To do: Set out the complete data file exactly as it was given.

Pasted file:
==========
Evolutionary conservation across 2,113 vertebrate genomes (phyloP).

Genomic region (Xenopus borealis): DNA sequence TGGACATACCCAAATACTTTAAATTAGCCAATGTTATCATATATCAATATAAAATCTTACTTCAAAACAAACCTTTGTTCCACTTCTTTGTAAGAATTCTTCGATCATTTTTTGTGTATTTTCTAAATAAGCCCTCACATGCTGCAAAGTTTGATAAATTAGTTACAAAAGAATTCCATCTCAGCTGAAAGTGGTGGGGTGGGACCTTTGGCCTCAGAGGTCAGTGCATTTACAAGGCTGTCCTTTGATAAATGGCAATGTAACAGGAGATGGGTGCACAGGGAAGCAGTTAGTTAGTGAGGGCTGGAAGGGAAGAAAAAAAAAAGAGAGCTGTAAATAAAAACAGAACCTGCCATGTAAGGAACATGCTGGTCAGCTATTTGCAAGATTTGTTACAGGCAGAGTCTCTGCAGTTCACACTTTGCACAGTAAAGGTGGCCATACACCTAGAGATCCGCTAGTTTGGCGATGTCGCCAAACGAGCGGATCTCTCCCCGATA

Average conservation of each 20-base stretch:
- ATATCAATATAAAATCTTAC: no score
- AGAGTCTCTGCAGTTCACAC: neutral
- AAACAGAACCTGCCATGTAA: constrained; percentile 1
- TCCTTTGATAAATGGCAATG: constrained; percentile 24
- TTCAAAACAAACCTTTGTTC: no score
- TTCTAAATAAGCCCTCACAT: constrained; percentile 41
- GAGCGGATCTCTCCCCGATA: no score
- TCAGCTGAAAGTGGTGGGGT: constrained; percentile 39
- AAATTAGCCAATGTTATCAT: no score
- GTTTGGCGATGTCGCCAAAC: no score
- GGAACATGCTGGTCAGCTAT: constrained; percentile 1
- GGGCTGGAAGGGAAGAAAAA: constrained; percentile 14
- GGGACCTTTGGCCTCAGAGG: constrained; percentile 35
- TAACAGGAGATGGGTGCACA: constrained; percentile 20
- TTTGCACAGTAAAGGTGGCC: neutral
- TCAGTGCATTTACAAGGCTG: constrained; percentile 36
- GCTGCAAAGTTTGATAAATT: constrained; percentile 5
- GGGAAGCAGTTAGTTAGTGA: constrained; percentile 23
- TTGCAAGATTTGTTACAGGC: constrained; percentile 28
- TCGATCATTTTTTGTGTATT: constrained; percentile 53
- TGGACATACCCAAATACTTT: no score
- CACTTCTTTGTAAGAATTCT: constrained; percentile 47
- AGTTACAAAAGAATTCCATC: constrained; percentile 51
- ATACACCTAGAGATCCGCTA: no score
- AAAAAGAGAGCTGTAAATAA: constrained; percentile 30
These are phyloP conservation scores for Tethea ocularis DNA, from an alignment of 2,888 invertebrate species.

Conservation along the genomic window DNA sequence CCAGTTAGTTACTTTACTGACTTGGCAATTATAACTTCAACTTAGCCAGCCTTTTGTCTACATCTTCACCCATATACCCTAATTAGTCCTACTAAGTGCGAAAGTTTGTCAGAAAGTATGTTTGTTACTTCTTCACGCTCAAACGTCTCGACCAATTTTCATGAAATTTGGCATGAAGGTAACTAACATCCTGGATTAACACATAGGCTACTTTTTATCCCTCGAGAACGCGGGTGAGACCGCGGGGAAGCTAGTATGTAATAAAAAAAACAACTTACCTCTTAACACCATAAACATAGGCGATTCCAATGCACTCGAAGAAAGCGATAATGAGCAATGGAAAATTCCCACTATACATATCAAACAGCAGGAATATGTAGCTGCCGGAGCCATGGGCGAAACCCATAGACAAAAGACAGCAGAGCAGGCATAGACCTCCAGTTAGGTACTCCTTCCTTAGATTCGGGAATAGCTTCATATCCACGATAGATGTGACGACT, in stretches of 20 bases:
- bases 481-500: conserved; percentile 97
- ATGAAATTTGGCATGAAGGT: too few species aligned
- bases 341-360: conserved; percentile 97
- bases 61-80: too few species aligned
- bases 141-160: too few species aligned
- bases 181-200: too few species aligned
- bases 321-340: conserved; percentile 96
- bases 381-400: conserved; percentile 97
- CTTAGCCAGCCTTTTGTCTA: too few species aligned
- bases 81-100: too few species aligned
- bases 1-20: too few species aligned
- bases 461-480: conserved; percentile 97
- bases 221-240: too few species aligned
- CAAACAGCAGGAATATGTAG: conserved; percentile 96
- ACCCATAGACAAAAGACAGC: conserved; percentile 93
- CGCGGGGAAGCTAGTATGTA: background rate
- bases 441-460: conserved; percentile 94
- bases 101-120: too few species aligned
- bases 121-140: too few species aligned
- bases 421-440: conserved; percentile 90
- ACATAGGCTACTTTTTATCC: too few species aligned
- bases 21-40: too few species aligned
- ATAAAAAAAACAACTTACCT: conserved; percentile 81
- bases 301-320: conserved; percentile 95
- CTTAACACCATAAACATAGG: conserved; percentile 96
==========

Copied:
Evolutionary conservation across 2,113 vertebrate genomes (phyloP).

Genomic region (Xenopus borealis): DNA sequence TGGACATACCCAAATACTTTAAATTAGCCAATGTTATCATATATCAATATAAAATCTTACTTCAAAACAAACCTTTGTTCCACTTCTTTGTAAGAATTCTTCGATCATTTTTTGTGTATTTTCTAAATAAGCCCTCACATGCTGCAAAGTTTGATAAATTAGTTACAAAAGAATTCCATCTCAGCTGAAAGTGGTGGGGTGGGACCTTTGGCCTCAGAGGTCAGTGCATTTACAAGGCTGTCCTTTGATAAATGGCAATGTAACAGGAGATGGGTGCACAGGGAAGCAGTTAGTTAGTGAGGGCTGGAAGGGAAGAAAAAAAAAAGAGAGCTGTAAATAAAAACAGAACCTGCCATGTAAGGAACATGCTGGTCAGCTATTTGCAAGATTTGTTACAGGCAGAGTCTCTGCAGTTCACACTTTGCACAGTAAAGGTGGCCATACACCTAGAGATCCGCTAGTTTGGCGATGTCGCCAAACGAGCGGATCTCTCCCCGATA

Average conservation of each 20-base stretch:
- ATATCAATATAAAATCTTAC: no score
- AGAGTCTCTGCAGTTCACAC: neutral
- AAACAGAACCTGCCATGTAA: constrained; percentile 1
- TCCTTTGATAAATGGCAATG: constrained; percentile 24
- TTCAAAACAAACCTTTGTTC: no score
- TTCTAAATAAGCCCTCACAT: constrained; percentile 41
- GAGCGGATCTCTCCCCGATA: no score
- TCAGCTGAAAGTGGTGGGGT: constrained; percentile 39
- AAATTAGCCAATGTTATCAT: no score
- GTTTGGCGATGTCGCCAAAC: no score
- GGAACATGCTGGTCAGCTAT: constrained; percentile 1
- GGGCTGGAAGGGAAGAAAAA: constrained; percentile 14
- GGGACCTTTGGCCTCAGAGG: constrained; percentile 35
- TAACAGGAGATGGGTGCACA: constrained; percentile 20
- TTTGCACAGTAAAGGTGGCC: neutral
- TCAGTGCATTTACAAGGCTG: constrained; percentile 36
- GCTGCAAAGTTTGATAAATT: constrained; percentile 5
- GGGAAGCAGTTAGTTAGTGA: constrained; percentile 23
- TTGCAAGATTTGTTACAGGC: constrained; percentile 28
- TCGATCATTTTTTGTGTATT: constrained; percentile 53
- TGGACATACCCAAATACTTT: no score
- CACTTCTTTGTAAGAATTCT: constrained; percentile 47
- AGTTACAAAAGAATTCCATC: constrained; percentile 51
- ATACACCTAGAGATCCGCTA: no score
- AAAAAGAGAGCTGTAAATAA: constrained; percentile 30
These are phyloP conservation scores for Tethea ocularis DNA, from an alignment of 2,888 invertebrate species.

Conservation along the genomic window DNA sequence CCAGTTAGTTACTTTACTGACTTGGCAATTATAACTTCAACTTAGCCAGCCTTTTGTCTACATCTTCACCCATATACCCTAATTAGTCCTACTAAGTGCGAAAGTTTGTCAGAAAGTATGTTTGTTACTTCTTCACGCTCAAACGTCTCGACCAATTTTCATGAAATTTGGCATGAAGGTAACTAACATCCTGGATTAACACATAGGCTACTTTTTATCCCTCGAGAACGCGGGTGAGACCGCGGGGAAGCTAGTATGTAATAAAAAAAACAACTTACCTCTTAACACCATAAACATAGGCGATTCCAATGCACTCGAAGAAAGCGATAATGAGCAATGGAAAATTCCCACTATACATATCAAACAGCAGGAATATGTAGCTGCCGGAGCCATGGGCGAAACCCATAGACAAAAGACAGCAGAGCAGGCATAGACCTCCAGTTAGGTACTCCTTCCTTAGATTCGGGAATAGCTTCATATCCACGATAGATGTGACGACT, in stretches of 20 bases:
- bases 481-500: conserved; percentile 97
- ATGAAATTTGGCATGAAGGT: too few species aligned
- bases 341-360: conserved; percentile 97
- bases 61-80: too few species aligned
- bases 141-160: too few species aligned
- bases 181-200: too few species aligned
- bases 321-340: conserved; percentile 96
- bases 381-400: conserved; percentile 97
- CTTAGCCAGCCTTTTGTCTA: too few species aligned
- bases 81-100: too few species aligned
- bases 1-20: too few species aligned
- bases 461-480: conserved; percentile 97
- bases 221-240: too few species aligned
- CAAACAGCAGGAATATGTAG: conserved; percentile 96
- ACCCATAGACAAAAGACAGC: conserved; percentile 93
- CGCGGGGAAGCTAGTATGTA: background rate
- bases 441-460: conserved; percentile 94
- bases 101-120: too few species aligned
- bases 121-140: too few species aligned
- bases 421-440: conserved; percentile 90
- ACATAGGCTACTTTTTATCC: too few species aligned
- bases 21-40: too few species aligned
- ATAAAAAAAACAACTTACCT: conserved; percentile 81
- bases 301-320: conserved; percentile 95
- CTTAACACCATAAACATAGG: conserved; percentile 96